The Ministry of Justice is seeking urgent clarification on the departure of former chief legal ombudsman Adam Sampson after its permanent secretary told MPs that Sampson was dismissed and did not resign.
Giving evidence to the House of Commons justice committee, Richard Heaton said Sampson (pictured) was ‘dismissed with notice’ last November after ‘irregularities’ were found with his expenses claims.
Speaking to the Gazette afterwards, Sampson vigorously denied this.
Heaton’s version appeared to contradict the line taken last November, when both Sampson and the Office for Legal Complaints stated that the ombudsman had resigned. Sampson confirmed then he had claimed expenses totalling around £20,000 for work trips to London from his office in Birmingham.
In a statement after the committee meeting, the MoJ said it had ‘consistently been led to believe’ by the OLC that Sampson was dismissed with notice.
‘We have contacted them for urgent clarification of their statement and understand they will write to the justice select committee to clarify the matter,’ it added.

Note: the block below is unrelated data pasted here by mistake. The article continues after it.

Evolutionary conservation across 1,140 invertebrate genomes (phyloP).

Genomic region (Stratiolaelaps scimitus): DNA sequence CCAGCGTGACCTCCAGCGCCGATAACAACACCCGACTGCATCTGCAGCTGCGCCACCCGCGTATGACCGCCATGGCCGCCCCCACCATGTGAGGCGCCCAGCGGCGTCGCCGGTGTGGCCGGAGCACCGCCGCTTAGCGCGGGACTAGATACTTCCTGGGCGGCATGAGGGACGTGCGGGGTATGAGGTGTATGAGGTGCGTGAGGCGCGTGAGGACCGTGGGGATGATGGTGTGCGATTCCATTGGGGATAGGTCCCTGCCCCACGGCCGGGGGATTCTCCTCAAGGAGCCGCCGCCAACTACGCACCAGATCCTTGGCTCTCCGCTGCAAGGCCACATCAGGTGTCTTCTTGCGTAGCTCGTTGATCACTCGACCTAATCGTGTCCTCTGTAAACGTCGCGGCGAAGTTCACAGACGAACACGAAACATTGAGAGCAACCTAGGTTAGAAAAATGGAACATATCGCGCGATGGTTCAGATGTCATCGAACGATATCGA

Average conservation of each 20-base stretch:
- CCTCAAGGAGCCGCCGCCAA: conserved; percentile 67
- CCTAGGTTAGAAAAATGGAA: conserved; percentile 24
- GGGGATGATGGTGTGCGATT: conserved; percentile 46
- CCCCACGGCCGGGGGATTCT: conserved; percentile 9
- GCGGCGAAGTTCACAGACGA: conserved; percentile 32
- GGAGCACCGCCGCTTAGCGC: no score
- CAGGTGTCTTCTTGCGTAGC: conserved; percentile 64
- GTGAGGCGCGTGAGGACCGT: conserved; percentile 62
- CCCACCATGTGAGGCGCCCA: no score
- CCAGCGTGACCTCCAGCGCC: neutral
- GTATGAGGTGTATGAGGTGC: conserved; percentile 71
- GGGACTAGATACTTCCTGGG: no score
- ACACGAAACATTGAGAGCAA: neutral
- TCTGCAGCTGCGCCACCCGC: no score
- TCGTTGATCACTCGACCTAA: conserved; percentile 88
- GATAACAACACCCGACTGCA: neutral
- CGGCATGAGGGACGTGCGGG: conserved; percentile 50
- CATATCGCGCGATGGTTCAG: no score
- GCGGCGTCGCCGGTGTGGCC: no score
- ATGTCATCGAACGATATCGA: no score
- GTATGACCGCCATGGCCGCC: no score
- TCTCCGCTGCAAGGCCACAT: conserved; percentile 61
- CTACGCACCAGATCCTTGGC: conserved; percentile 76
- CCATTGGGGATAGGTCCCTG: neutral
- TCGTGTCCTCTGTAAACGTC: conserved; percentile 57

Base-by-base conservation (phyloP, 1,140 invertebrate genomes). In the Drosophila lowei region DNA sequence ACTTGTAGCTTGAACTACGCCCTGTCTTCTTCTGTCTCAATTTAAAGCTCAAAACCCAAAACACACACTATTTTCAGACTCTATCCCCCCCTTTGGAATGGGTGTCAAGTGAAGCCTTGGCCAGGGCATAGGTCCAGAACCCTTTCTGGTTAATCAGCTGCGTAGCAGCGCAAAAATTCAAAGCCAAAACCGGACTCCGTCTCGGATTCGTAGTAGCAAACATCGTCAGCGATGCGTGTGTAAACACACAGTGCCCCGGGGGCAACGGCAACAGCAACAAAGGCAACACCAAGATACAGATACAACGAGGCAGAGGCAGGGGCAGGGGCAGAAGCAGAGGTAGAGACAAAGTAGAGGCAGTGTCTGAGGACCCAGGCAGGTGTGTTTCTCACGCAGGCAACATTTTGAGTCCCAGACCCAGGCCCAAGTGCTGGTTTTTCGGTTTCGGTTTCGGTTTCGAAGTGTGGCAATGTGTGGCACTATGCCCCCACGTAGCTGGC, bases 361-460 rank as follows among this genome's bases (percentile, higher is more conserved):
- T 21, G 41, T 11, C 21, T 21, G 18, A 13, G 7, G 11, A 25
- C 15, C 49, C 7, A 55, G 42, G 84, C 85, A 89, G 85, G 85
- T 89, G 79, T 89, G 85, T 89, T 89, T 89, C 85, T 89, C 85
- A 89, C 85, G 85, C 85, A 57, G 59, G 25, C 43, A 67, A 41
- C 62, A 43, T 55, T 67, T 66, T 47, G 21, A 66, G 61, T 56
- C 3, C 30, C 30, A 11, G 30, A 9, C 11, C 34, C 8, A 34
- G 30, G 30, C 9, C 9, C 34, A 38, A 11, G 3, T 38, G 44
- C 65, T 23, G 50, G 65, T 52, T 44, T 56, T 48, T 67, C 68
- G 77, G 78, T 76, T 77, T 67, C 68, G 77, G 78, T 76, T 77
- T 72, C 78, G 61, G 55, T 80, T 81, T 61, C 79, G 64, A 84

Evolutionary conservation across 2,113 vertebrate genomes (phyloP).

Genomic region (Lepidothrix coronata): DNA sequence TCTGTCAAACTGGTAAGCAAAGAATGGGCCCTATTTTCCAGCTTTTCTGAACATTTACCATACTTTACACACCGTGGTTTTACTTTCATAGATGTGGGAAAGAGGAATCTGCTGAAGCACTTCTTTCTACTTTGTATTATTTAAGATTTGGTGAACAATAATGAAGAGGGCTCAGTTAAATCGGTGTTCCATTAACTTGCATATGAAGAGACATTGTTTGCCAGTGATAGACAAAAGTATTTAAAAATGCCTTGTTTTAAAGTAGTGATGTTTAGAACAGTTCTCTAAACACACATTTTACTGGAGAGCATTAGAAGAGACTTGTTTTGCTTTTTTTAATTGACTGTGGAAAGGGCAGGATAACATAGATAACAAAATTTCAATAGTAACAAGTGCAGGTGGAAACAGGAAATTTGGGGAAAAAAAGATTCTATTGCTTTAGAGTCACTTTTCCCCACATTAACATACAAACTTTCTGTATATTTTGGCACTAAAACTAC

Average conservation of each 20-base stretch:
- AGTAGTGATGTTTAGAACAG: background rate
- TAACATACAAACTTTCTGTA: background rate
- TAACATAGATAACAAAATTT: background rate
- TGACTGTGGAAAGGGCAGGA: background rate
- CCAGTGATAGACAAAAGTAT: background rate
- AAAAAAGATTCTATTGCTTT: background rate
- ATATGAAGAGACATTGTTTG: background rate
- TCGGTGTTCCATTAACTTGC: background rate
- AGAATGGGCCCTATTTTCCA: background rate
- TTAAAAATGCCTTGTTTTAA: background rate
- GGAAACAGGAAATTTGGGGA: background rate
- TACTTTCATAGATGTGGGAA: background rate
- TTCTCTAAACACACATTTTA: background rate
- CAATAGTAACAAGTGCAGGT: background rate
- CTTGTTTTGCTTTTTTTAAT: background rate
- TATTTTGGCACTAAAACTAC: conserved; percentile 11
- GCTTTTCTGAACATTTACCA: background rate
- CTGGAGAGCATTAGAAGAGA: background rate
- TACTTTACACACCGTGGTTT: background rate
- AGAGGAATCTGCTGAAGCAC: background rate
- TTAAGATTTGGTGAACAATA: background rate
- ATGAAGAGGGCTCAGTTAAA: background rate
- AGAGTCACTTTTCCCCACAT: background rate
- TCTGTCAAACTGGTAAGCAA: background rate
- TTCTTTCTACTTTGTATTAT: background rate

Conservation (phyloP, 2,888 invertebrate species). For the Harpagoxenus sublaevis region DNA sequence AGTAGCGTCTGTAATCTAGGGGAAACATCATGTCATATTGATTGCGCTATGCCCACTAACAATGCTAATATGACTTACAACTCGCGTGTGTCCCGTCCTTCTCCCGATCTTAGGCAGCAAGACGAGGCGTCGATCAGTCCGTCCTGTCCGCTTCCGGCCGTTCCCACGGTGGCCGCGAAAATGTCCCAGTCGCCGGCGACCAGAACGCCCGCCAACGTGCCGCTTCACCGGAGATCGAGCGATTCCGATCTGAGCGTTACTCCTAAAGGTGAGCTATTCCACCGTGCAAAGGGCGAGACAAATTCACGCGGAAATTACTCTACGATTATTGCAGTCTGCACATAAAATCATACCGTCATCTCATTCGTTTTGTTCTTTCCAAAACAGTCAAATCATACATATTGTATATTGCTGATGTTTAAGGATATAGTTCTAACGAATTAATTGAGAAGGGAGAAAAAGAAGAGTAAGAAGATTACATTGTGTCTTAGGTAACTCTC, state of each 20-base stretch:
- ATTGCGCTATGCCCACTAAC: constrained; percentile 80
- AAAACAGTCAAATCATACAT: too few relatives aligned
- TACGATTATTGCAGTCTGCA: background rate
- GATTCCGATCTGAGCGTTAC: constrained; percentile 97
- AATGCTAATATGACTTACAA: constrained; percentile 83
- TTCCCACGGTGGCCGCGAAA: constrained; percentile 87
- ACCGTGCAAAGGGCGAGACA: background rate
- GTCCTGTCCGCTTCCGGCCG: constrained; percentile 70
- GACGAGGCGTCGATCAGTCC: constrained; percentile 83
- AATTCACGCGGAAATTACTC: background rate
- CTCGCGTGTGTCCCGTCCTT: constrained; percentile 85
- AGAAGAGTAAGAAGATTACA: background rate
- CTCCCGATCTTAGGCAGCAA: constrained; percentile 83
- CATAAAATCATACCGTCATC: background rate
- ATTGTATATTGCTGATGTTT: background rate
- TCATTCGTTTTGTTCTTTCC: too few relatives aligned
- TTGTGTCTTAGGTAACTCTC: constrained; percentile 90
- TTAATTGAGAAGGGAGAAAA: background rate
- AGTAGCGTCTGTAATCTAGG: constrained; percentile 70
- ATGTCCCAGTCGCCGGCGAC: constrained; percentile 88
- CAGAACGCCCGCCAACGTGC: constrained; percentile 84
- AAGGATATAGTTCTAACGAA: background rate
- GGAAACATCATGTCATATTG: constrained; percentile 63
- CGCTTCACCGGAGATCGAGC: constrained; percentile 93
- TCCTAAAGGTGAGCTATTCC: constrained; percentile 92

The Conservative committee member who raised the issue, former solicitor Alberto Costa, told the Gazette: ‘As far as I’m concerned, they clearly said he was dismissed. I have asked them [the ministry] to clarify and I wait to hear from them.’
A Legal Ombudsman spokesperson told the Gazette: ‘Mr Sampson resigned in November 2014 giving six months’ notice. A subsequent disciplinary hearing concluded that Mr Sampson should be dismissed without notice. Mr Sampson appealed.
‘The appeal panel determined that dismissal without notice was too harsh a sanction, although they agreed that dismissal with notice would have been appropriate. Mr Sampson was therefore reinstated for the remainder of his notice period until his prior resignation took effect.’
Sampson said today: ‘My approach to my expenses was that agreed with the then board of the OLC, as was proper under the Legal Services Act and they had been audited and signed off by the National Audit Office for five years.
‘However, once it became clear that the then permanent secretary and new OLC chair took a different view, I immediately resigned and left the office in order to avoid the reputation of LeO suffering this sort of damage.
‘Having 11 months later been forced to intervene to correct one palpable falsehood, I am now presented with a new OLC interpretation of events which is equally misleading, particularly since the appeal panel found that I acted entirely in good faith, with no dishonesty and no attempt at concealment.
‘However, I have not been ombudsman for nearly a year and do not propose to get drawn further into an unfortunate session of “who said what” and “what ifs” between the OLC and the MoJ.’